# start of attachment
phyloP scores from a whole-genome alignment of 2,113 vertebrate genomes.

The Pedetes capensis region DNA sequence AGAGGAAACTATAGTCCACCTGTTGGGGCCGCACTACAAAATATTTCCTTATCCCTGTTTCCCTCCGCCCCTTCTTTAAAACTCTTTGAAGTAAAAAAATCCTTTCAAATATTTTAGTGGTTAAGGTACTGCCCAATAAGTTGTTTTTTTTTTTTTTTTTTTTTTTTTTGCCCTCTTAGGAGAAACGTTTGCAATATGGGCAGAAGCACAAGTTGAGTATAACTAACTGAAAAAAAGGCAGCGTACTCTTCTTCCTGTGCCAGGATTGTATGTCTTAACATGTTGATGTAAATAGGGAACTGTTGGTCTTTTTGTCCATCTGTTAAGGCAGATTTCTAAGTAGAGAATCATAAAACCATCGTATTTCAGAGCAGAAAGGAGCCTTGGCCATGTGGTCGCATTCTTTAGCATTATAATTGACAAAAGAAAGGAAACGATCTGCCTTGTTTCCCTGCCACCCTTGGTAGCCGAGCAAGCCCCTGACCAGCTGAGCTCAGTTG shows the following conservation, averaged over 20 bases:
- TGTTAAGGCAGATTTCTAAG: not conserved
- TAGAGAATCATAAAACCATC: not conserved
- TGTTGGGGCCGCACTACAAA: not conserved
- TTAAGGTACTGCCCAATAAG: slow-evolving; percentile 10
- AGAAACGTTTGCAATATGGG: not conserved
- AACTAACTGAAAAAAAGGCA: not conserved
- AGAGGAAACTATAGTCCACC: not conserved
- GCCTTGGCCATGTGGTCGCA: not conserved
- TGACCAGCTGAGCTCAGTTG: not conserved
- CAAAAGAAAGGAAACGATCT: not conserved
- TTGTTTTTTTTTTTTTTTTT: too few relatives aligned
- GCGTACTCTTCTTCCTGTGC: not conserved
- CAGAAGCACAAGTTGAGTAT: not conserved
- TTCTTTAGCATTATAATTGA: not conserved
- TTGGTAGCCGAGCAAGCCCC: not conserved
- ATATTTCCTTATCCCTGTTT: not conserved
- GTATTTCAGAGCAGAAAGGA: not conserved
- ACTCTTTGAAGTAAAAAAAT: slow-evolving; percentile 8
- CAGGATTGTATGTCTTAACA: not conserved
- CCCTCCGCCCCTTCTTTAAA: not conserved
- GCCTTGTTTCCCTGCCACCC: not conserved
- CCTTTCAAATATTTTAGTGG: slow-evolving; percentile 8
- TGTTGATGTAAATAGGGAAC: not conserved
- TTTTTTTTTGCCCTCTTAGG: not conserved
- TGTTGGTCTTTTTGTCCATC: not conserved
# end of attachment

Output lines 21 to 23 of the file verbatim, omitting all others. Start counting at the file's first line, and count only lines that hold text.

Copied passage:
- CAGGATTGTATGTCTTAACA: not conserved
- CCCTCCGCCCCTTCTTTAAA: not conserved
- GCCTTGTTTCCCTGCCACCC: not conserved